Reductions in strategic arms by the Soviet Union and United States have recommenced. Discussions on reductions in conventional weapons will go ahead at Vienna, and there will also be talks on reducing chemical weapons. The hon. Gentleman is aware that the Soviet Union has enormous superiority in forces, weaponry and aircraft, which will remain for a long time. Conservative Members are concerned to ensure that we have a proper and effective defence.

Mr. Campbell-Savours

Has Mr. Bush suggested that Tornado be included in the package for negotiation? Do the comments that the Prime Minister made today about modernisation accord with statements made to the West German Parliament by Mr. Kohl?

The Prime Minister

No, President Bush has not suggested that Tornado be included. He has made general proposals and is aware of our view on dual-capable aircraft. Our advice is that they need not be included in the 15 per cent., and that is our understanding. Of course the details are to be worked out—it is vital how they are spread—in a NATO group before they are put on the table at Vienna. Detailed proposals will need to be put on the table. [Interruption.] I do not answer for Chancellor Kohl, who is well able to speak for himself. He signed up for the comprehensive concept, and when I challenged everyone assembled at NATO that it did not mean a third zero no one dissented from my view. Dr. WoernerThe Secretary-General of NATO and President Bush said that “partial” means partial, and only partial. Germany signed, in paragraph 63, for the fact that anything in the comprehensive concept does not obviate the need for short-range nuclear weapons. I assume that Germany will keep the word to which she honourably put her name.

Mr. Julian Amery (Brighton, Pavilion)

Does my right hon. Friend realise that the far-reaching communiqué that was made soon after the summit is acutely embarrassing to those who have supported CND and unilateralism and to those who have been apologists for Soviet imperialism? When dealing with questions put to her, often by Labour Members, will she continue to practise the Christian virtue of forgiveness?

The Prime Minister

I agree with my right hon. Friend. Sixteen Governments agreed this most far-reaching communiqué, which sets the strategy for the foreseeable future. Precious few Labour Members would agree anything of it.

Mr. Bob Cryer (Bradford, South)

Is not the Prime Minister's obsession with modernisation a back-door means of fuelling the arms race? As the Prime Minister has been talking about freedom and democracy, perhaps she will explain to the House what freedom and democracy British people have if nuclear arms are used—she has repeated that she is prepared to use them if necessary—to turn our part of the planet into a radioactive cinder heap?

The Prime Minister

Unless one is prepared to use weapons, they are not, and never could be, a deterrent. I say again that 16 nations across Europe and the other side of the Atlantic—the United States, Canada and the [column 29]nations of Europe belonging to NATO going way beyond the European Community—signed the treaty, including other Socialist Governments. The Labour party could not sign the document and therefore could not accept the shield and defence of NATO. What a pity Labour Members are such a puny lot.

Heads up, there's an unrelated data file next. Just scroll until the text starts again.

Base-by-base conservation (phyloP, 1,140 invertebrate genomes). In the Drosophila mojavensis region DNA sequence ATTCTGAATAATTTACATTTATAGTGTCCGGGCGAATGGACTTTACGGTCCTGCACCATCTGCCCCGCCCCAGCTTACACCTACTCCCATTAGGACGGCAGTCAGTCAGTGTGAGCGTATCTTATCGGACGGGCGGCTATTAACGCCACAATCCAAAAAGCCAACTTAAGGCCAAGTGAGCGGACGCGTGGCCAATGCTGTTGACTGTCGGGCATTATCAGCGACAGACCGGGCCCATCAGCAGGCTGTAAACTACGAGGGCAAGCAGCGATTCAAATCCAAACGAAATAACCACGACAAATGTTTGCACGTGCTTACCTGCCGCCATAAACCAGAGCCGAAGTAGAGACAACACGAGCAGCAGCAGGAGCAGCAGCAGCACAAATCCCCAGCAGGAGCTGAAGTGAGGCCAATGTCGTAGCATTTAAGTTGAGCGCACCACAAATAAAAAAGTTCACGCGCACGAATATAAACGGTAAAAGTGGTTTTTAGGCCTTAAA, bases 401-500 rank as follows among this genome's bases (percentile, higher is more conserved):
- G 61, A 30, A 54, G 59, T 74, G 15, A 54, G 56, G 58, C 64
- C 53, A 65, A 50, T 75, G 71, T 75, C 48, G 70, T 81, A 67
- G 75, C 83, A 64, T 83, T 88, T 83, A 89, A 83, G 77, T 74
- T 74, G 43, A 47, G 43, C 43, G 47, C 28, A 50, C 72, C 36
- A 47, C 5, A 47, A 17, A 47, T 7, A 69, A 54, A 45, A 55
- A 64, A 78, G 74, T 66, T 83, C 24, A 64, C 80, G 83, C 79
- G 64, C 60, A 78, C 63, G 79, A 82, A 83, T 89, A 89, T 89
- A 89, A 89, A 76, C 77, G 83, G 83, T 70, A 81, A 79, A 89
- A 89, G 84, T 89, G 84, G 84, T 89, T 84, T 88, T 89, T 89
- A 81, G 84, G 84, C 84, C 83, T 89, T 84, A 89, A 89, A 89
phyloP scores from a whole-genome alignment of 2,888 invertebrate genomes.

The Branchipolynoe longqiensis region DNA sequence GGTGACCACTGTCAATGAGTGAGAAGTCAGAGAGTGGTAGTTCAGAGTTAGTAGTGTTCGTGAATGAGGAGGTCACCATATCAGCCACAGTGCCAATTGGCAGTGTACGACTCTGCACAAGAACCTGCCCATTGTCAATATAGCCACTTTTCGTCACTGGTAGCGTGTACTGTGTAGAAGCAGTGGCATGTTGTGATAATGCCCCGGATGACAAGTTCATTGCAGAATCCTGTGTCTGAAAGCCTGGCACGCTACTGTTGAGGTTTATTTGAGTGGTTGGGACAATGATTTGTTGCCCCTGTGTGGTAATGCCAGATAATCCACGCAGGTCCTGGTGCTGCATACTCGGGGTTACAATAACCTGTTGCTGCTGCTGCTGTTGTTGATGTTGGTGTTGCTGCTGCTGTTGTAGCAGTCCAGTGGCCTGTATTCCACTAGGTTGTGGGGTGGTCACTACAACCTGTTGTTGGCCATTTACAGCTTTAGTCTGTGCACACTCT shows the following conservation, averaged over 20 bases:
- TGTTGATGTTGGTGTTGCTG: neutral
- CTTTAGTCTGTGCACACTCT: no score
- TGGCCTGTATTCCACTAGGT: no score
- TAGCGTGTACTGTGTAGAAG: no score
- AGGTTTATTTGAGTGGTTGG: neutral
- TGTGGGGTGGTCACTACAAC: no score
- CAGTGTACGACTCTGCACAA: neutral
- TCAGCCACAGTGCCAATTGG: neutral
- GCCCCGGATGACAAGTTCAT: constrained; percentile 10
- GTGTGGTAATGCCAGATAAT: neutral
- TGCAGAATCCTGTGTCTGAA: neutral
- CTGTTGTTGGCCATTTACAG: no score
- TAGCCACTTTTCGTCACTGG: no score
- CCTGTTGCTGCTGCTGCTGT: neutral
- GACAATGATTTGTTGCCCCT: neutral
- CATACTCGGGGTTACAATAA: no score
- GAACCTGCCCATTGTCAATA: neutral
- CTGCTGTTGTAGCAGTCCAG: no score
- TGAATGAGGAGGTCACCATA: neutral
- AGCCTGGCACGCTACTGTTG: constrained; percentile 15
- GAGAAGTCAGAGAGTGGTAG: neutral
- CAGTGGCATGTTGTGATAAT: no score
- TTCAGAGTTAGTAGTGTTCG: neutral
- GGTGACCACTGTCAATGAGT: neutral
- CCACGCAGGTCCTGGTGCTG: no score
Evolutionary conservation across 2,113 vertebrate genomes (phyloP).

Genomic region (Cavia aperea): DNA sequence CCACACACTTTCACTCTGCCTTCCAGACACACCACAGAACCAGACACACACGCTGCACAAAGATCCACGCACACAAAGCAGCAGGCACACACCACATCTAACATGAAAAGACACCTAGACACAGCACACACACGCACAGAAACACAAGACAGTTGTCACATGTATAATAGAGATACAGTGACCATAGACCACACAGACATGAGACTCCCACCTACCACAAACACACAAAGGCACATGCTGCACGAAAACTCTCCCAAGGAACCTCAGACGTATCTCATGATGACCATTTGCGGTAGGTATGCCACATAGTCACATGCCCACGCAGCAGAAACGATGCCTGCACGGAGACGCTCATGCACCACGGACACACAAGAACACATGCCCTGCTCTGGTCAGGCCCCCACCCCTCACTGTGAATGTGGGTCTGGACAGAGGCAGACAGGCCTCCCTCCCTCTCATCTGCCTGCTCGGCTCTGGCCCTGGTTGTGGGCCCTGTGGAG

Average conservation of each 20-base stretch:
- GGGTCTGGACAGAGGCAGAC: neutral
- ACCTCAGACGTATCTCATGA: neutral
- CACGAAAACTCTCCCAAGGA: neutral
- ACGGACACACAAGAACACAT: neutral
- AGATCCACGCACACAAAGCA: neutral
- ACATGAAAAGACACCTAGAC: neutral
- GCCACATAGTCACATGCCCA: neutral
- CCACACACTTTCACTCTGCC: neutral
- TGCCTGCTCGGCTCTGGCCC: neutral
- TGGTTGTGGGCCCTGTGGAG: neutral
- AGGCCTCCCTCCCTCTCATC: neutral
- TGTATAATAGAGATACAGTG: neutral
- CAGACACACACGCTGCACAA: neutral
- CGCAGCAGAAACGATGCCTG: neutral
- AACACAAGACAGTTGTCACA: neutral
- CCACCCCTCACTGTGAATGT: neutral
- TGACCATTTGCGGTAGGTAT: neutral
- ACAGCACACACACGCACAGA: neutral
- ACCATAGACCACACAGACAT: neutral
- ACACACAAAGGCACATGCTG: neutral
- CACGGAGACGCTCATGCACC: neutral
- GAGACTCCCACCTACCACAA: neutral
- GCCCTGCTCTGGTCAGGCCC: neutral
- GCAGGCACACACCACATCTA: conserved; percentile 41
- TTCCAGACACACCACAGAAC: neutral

Mr. Julian Brazier (Canterbury)

Does my right hon. Friend agree that one of the most critical reasons for our retention of tactical nuclear weapons is the overwhelming number of chemical weapons that the Soviet Union possesses—approximately one quarter of its forward stocks of ammunition? Does she further agree that those weapons give the Soviet conventional forces an overwhelming advantage, which is further enhanced by their numerical superiority?

The Prime Minister

I agree that the Soviets have colossal superiority in chemical weapons, a point that is dealt with effectively in this year's defence White Paper. In 1991 the older chemical weapons that the United States has stationed in the Federal Republic will be withdrawn and then we shall be without any chemical weapons unless modernised ones are substituted and stationed. In that case, our only response to the use of chemical weapons would be nuclear, and that is an additional reason for keeping nuclear weapons.

Dr. Norman A. Godman (Greenock and Port Glasgow)

Why is it so difficult for the right hon. Lady to admit that a major change has taken place in recent times in the special relationship between America and the United Kingdom?

The Prime Minister

The alliance between the United States and Canada and the European partners of NATO is as firm as ever it was, and it is that which makes our defence sure. The major change that has taken place has been in the approach, opinions and views of the Soviet Union, a change that would never have come about but for the firmness of people who share our views on defence.